Thanks to a number of science, technology, engineering, and math (STEM) competitions and programs happening all over the world, kids everywhere are sharpening their technical skills. Here are just a few programs that are developing future generations of scientists and engineers:
- A group of high schoolers from Bangladesh won this year’s FIRST Global Challenge robotics competition. “Team Bangladesh” beat teams from 174 countries in three separate challenges. For the “quarantine” challenge, the team built a wifi-controlled robot dubbed “Covitron-1,” which can deliver medicine, food, and other necessities to people under quarantine during the COVID-19 pandemic. For the “social media” challenge, they created a video and computer program that spread awareness about STEM. For the “technical challenge,” they designed several devices, including a paper plane launcher, a device that can rescue children from drowning, and a robot that can clean.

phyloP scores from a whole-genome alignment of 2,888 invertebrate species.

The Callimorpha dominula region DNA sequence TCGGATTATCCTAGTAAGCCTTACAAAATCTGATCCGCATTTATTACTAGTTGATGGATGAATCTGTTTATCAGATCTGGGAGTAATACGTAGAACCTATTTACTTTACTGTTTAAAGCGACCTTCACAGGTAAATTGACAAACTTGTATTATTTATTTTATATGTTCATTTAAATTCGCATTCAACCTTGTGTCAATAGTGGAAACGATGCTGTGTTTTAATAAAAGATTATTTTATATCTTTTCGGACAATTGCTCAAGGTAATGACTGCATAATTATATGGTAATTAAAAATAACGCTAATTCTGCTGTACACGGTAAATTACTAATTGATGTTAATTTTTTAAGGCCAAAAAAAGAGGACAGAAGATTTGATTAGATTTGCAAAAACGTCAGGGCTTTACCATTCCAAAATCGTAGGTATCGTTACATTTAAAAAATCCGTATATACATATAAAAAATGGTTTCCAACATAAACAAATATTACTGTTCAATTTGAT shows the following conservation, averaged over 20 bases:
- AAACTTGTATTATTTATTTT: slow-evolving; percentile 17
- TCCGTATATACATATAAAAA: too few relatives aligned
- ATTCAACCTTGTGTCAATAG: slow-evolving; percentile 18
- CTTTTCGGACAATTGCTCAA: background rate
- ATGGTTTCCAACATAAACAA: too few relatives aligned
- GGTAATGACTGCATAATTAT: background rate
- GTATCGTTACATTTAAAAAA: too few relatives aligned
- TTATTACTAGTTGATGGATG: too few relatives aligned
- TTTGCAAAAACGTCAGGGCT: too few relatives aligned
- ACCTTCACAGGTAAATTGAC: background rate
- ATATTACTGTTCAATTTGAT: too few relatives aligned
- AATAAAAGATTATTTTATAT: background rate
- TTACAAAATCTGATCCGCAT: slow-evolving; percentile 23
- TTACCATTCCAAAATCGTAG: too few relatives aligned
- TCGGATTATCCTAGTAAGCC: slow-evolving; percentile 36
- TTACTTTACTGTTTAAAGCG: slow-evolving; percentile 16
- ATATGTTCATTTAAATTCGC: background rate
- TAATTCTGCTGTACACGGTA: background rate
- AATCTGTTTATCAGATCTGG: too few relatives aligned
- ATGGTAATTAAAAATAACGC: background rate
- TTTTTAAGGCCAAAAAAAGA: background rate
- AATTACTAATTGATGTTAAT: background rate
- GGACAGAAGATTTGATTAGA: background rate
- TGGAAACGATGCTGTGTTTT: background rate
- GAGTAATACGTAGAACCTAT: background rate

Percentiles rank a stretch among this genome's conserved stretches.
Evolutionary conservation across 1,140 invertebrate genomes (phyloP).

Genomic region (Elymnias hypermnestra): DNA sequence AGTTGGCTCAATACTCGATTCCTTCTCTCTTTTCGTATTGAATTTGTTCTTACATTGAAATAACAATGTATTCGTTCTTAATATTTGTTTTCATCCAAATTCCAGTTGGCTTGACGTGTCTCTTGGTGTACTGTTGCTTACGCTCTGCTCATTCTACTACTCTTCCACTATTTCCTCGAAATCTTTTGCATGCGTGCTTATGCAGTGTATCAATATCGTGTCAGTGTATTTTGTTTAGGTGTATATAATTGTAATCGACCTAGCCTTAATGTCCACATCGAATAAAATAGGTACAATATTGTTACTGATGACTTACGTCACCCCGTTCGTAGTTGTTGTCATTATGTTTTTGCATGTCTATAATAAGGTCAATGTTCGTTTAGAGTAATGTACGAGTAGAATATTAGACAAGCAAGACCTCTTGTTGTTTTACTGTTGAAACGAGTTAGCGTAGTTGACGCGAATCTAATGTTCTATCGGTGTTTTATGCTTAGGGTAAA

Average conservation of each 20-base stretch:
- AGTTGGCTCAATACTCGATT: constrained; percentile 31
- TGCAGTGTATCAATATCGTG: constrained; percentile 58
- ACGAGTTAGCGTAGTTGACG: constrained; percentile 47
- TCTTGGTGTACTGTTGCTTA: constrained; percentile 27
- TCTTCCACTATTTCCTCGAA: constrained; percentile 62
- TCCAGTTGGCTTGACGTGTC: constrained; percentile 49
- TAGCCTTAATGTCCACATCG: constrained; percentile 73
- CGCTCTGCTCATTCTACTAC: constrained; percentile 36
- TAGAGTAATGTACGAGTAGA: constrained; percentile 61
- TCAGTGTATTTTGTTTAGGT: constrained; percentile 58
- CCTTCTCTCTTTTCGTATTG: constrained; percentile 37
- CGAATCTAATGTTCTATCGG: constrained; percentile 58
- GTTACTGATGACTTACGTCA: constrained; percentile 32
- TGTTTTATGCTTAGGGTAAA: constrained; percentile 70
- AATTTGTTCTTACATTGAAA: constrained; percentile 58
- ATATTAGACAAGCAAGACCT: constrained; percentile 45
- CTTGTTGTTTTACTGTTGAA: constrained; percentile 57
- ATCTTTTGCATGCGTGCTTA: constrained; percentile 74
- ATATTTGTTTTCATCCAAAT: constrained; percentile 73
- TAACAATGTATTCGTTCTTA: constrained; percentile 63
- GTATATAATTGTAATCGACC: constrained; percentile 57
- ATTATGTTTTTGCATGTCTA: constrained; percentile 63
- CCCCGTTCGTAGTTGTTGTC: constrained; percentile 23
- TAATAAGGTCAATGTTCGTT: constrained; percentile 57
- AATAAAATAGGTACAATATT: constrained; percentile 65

- Through the STEM for Africa Project (S4A), 1,000 children in the town of Hwidiem in Ghana will get “science set” toolkits that can be used for more than 30 experiments. The kits include circuit systems, mini-robots, solar panel models, security alarm systems, and more. The project, which will run for two years, consists of 52,000 hours of STEM education in 10 schools. It will also include 15 STEM clubs. Additionally, 50 girls will be chosen for special mentorship from the STEM Champions in partnership with Synergies Institute – Sankofa Mentorship Hub. Stem for Africa was launched in October by 1 Billion Africa, an African non-profit that encourages kids to become future leaders through innovation and problem solving.
- In India, 10,000 girls in 100 government schools in the region of Jammu will benefit from the Mastercard Girls4Tech program. The award-winning program’s goal is to put girls on a path to future STEM careers. The program will include online training sessions for girls and teaching resources for teachers and schools.
View a collection of resources for teachers to encourage students to explore STEM on IEEE TryEngineering’s teacher resources page.